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HIV/AIDS FAQs

I tested HIV positive. Does that mean I have AIDS?

No. Testing positive for HIV means that HIV antibodies were found in your blood, and that you are infected with HIV. A helper T-cell count (CD4 cell) lower than 200 and/or the presence of an opportunistic infection is required to determine if a person's HIV infection has progressed to AIDS.

What is the difference between HIV and AIDS?

HIV (Human Immunodeficiency Virus) is the virus which causes AIDS (Acquired Immune Deficiency Syndrome). In order to have AIDS, you must be infected with HIV. Further medical tests can determine whether your HIV infection has progressed to the stage of AIDS, which includes a helper T-cell count below 200 and/or the presence of an AIDS defining opportunistic infection. When HIV weakens your immune system, you become more susceptible to infections, and there are specific infections that indicate a person infected with HIV as having moved into the stage of AIDS. Most of these infections are treatable and there are HIV medications available help keep your immune system at levels high enough to fight off these infections, even after an AIDS diagnosis.

If I test positive for HIV, am I going to die?

People diagnosed with HIV are living longer with the advances in treatment options for HIV. Early diagnosis, treatment adherence (taking your regimen as directed), and adopting healthier choices are some other factors which may improve your health and longevity.

Can HIV be cured?

No. However, there are medications available to people living with HIV/AIDS that are effective in the treatment of HIV. The available treatments for HIV try to keep viral loads (levels of the virus in your body) down, so your immune system can remain at levels high enough to fight off infections. Programs are available to help you obtain HIV treatment and services.

Can I get HIV from an insect bite?

No. The only fluids that transmit HIV are blood, semen, vaginal fluid, and breast milk. HIV does not reproduce inside of an insect or survive long enough inside an insect to transmit it. For more detailed information on this subject visit the Centers for Disease Control

What should I use to lubricate a condom?

There are many water-based and silicone based lubes on the market made specifically for condom use, always read the directions on the packaging. Never use oil-based lubricants such as Vaseline or baby oil. Oil-based lubricants break down the latex which can cause the condom to break.

Is spermicidal jelly/film/foam an acceptable method of HIV prevention?

No. Spermicidal products may help to prevent pregnancy, but they will not protect you from HIV or other sexually transmitted infections.

Will all gay people get HIV?

No. A person's sexual orientation is no guarantee that they will or will not get HIV. A person's risk for HIV is about behaviors that put you at risk, not who you are.

What bodily fluids transmit HIV?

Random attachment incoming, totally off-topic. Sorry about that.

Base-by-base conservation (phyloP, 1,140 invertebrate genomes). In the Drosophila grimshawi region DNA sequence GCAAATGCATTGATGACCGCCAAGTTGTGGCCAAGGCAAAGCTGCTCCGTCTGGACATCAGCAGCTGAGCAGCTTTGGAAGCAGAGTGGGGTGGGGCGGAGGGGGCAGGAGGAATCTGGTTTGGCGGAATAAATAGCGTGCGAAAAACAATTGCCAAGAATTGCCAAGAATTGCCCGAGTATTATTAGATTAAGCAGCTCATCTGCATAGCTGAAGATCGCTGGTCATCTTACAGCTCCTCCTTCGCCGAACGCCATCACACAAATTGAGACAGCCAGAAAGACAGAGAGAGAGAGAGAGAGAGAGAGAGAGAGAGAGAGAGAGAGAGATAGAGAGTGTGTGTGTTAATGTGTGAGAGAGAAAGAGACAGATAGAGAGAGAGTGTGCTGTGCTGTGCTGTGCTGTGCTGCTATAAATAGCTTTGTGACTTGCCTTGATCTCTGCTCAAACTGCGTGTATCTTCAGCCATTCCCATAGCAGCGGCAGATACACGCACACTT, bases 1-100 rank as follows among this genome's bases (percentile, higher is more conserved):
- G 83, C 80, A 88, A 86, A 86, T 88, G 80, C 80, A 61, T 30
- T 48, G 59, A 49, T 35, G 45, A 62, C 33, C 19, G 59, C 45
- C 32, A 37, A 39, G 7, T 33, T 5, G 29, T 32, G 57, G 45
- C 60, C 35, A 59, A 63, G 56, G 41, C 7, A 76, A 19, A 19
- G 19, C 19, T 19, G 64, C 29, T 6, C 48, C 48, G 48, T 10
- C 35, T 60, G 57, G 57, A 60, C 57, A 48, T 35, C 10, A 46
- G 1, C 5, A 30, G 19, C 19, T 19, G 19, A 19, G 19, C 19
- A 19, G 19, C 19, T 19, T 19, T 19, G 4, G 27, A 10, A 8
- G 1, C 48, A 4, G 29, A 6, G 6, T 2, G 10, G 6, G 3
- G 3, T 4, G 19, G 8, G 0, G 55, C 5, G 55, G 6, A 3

Blood, semen, vaginal fluid, and breast milk

What are the behaviors that put me at the highest risk for HIV?

Sharing needles, unprotected anal intercourse and unprotected vaginal intercourse with a person who is infected with HIV.

How do I know if I am infected with HIV?

The only way to know if you are infected with HIV is to have an antibody test for HIV.

I live with someone who is HIV positive. Should I be concerned about getting HIV from them?

HIV is not a casual contact disease. You will not get HIV from using the same restroom, holding hands, kissing, hugging, sharing drinking or eating utensils with someone who is HIV infected. The behaviors that put you at risk for HIV are unprotected anal and vaginal intercourse, sharing needles and blood to blood contact with an infected person.

My partners say he/she is clean. Do I still need to be tested?

Yes. Your HIV status should never be based on the word of someone else. Your own HIV status does not reflect your partner's status. The only way to know your HIV status is for both of you to be tested for HIV. Please keep in mind that the window period for HIV antibodies is up to six months, meaning that you may not test positive for up to six months after infection.

How accurate is the HIV antibody test? When should I retest?

The HIV antibody test is over 99% accurate. Please remember that the test is looking specifically for HIV antibodies, a protein that your immune system makes when you are infected with HIV. Also known as the "window period", the majority of people make these antibodies within three months after infection, but some people may take as long as six months. If you have been at risk for HIV, a test six months after your risk behavior will give you an accurate result. If you engage in high-risk behaviors continually, then you may need to test every six months.

While having unprotected sex with my partner he did not ejaculate inside me. Am I still at risk for HIV?

Yes. HIV is transmitted in semen and is also found in pre-ejaculatory fluid (pre-cum). It is possible for a man to emit pre-ejaculatory fluid without knowing and most men do not have control over this emission anyway.
 
Contact Us

Riverside County Department of Public Health
HIV/STD Program
P.O. Box 7600
Riverside, CA 92513-7600

(951) 358-5307 Voice
(951) 358-5407 Fax
(800) 243-7275 Hotline
(800) STD-FACTS